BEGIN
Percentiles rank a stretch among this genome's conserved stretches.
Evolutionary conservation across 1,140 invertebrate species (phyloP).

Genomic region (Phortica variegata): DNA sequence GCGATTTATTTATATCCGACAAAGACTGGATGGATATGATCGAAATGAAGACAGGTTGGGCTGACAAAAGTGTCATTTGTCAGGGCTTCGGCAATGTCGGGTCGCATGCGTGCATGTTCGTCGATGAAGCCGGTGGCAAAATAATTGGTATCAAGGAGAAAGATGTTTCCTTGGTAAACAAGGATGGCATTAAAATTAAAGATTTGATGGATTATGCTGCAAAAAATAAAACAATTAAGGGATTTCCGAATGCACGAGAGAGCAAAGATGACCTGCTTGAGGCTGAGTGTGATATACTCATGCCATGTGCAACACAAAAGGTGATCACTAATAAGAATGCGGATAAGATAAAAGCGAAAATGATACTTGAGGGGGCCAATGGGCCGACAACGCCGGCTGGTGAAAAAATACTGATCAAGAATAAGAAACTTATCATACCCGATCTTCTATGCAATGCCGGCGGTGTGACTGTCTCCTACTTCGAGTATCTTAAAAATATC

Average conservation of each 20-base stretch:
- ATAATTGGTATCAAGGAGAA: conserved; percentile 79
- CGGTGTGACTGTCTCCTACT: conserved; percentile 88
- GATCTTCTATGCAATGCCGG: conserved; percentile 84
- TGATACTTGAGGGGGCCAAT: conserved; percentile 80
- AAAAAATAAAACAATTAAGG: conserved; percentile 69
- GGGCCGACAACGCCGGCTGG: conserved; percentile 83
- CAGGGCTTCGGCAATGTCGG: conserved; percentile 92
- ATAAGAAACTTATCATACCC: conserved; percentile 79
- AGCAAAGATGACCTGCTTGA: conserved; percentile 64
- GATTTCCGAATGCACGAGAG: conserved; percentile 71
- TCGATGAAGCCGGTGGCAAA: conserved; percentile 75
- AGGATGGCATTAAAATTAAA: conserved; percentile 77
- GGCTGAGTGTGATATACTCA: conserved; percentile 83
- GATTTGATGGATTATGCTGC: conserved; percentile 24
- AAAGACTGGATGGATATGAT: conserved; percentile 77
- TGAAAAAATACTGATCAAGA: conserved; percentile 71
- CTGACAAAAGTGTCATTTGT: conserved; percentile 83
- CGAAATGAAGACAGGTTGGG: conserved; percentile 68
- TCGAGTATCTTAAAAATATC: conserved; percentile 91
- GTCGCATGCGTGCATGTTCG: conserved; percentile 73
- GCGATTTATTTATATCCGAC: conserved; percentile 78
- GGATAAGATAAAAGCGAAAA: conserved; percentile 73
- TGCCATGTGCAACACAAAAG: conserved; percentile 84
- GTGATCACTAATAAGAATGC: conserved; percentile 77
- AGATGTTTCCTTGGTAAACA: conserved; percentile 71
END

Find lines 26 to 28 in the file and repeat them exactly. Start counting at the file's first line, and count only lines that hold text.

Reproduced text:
- GGATAAGATAAAAGCGAAAA: conserved; percentile 73
- TGCCATGTGCAACACAAAAG: conserved; percentile 84
- GTGATCACTAATAAGAATGC: conserved; percentile 77